DOF wants greater control of all tax perks
The Department of Finance (DOF) wants to expand the coverage of its fiscal incentive audit to include all government agencies that grant exemptions as well as private entities under the proposed tax reform package “2 Plus.”
This can be done by amending the Tax Incentives Management and Transparency Act (Timta law) signed into law in 2015, documents obtained by the Inquirer showed.
Specifically, the DOF was adopting Senate Bill No. 1702 of Senator Aquilino Pimentel III, which aimed to include under Timta’s coverage agencies the Armed Forces of the Philippines, Bureau of Internal Revenue, Cooperative Development Authority, and the Department of Social Welfare and Development, all of which administer tax-free perks.
At present, the Timta law only reviews the tax incentives given away by investment promotion agencies.
As such, private individuals, corporations, cooperatives and organizations enjoying tax exemptions as well as all nongovernment organizations, whether taxable or exempt, will be mandated to file their tax returns and pay liabilities to the BIR under the DOF’s proposal.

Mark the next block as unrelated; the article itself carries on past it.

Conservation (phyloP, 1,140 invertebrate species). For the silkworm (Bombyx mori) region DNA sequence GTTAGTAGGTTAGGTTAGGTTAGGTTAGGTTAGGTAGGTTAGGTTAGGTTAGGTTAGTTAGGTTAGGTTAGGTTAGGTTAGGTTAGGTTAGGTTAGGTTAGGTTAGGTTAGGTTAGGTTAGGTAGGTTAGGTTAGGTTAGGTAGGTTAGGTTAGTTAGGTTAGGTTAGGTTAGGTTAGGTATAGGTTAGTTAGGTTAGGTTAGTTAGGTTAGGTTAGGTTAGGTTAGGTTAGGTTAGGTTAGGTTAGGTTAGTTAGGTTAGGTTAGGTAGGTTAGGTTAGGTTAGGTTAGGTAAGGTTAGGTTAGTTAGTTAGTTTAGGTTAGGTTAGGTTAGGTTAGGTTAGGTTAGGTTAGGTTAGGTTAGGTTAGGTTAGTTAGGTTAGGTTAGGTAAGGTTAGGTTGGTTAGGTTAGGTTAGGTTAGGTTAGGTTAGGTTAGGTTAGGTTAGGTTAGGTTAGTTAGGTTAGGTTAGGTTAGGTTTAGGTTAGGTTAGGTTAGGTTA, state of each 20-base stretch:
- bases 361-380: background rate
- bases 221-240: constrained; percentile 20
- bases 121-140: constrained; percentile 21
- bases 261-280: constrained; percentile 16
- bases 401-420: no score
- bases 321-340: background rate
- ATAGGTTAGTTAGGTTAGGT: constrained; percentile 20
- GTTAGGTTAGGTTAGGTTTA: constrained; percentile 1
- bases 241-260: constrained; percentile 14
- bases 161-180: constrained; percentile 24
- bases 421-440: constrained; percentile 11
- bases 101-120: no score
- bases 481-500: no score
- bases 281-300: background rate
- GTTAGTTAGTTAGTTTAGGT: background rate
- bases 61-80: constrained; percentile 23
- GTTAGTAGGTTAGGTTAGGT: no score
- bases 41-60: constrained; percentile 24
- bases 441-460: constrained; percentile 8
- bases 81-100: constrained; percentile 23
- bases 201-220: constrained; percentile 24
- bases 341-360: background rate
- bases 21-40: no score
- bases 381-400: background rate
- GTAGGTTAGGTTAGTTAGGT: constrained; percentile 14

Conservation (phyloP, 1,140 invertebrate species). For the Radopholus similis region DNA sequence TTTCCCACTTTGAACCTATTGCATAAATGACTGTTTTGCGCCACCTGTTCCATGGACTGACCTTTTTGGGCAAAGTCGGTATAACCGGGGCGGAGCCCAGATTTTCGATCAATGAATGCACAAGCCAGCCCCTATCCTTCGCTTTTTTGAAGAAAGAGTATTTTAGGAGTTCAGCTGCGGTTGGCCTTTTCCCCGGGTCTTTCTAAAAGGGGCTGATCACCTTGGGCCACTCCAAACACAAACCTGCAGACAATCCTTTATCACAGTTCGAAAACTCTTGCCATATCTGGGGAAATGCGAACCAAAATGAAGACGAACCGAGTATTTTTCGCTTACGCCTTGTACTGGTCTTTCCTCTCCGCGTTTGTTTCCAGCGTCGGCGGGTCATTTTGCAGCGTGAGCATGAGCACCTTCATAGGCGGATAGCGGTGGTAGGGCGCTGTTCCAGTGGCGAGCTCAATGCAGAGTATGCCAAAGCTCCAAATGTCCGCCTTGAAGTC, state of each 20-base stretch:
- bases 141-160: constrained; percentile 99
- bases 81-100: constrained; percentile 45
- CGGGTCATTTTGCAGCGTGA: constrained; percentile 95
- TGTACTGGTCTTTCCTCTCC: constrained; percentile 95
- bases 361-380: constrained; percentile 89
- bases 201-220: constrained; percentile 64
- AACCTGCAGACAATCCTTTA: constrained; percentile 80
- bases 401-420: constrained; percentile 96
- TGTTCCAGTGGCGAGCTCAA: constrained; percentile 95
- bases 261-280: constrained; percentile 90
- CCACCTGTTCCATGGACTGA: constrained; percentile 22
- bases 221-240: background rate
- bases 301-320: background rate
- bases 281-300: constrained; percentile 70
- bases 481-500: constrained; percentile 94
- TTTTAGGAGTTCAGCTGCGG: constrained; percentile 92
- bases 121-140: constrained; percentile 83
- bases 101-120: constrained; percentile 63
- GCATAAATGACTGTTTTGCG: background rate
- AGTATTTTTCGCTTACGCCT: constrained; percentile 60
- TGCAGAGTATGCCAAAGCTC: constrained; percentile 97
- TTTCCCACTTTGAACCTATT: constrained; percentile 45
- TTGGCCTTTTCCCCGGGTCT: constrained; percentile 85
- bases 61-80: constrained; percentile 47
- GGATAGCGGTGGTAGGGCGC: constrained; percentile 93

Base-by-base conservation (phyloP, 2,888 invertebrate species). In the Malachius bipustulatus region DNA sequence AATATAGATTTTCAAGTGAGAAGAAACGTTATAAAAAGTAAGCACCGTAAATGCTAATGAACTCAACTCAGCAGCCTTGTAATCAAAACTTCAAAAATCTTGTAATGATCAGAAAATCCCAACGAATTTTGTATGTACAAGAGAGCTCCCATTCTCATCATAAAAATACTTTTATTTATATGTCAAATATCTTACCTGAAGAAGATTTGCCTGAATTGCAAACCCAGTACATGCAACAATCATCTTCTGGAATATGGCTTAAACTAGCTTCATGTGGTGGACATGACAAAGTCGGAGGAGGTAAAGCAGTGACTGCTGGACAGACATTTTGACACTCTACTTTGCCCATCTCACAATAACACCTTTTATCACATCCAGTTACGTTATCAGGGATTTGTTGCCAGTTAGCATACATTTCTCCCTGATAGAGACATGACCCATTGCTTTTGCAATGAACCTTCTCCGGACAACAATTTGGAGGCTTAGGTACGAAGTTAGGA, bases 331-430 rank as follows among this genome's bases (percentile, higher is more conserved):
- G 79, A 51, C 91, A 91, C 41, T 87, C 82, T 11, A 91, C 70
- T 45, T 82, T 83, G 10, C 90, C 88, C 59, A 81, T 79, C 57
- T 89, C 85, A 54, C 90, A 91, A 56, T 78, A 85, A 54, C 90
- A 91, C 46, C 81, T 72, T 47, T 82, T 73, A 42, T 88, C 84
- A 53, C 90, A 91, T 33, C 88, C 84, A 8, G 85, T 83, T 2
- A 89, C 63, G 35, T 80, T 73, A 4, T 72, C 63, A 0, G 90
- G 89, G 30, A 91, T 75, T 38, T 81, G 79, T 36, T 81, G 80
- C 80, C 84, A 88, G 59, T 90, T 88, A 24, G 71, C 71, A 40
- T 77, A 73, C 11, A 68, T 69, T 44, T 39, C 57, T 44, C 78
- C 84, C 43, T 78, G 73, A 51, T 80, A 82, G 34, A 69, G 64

Registered individuals and other entities must also include in the report their exemptions from local taxes.
Currently, reporting foregone revenues from incentives covering value-added tax and local business taxes are not prescribed under the Timta law.
Once the Fiscal Incentives and Review Board assumes greater power in the granting of tax incentives as proposed by the DOF under the second tax package, it will conduct the cost-benefit analysis in tandem with state planning agency National Economic and Development Authority (Neda).
Only Neda currently undertakes the cost-benefit analysis of fiscal perks under the Timta.
The DOF also wanted to accrue to the general fund the collections from fines paid by entities found to have violated the Timta law.
Besides amending Timta, package “2 Plus” also aims to slap higher excise taxes on tobacco and alcohol products, stop the sale of “loose”/per-stick cigarettes and e-cigarettes, and collect royalties from all mining operations.
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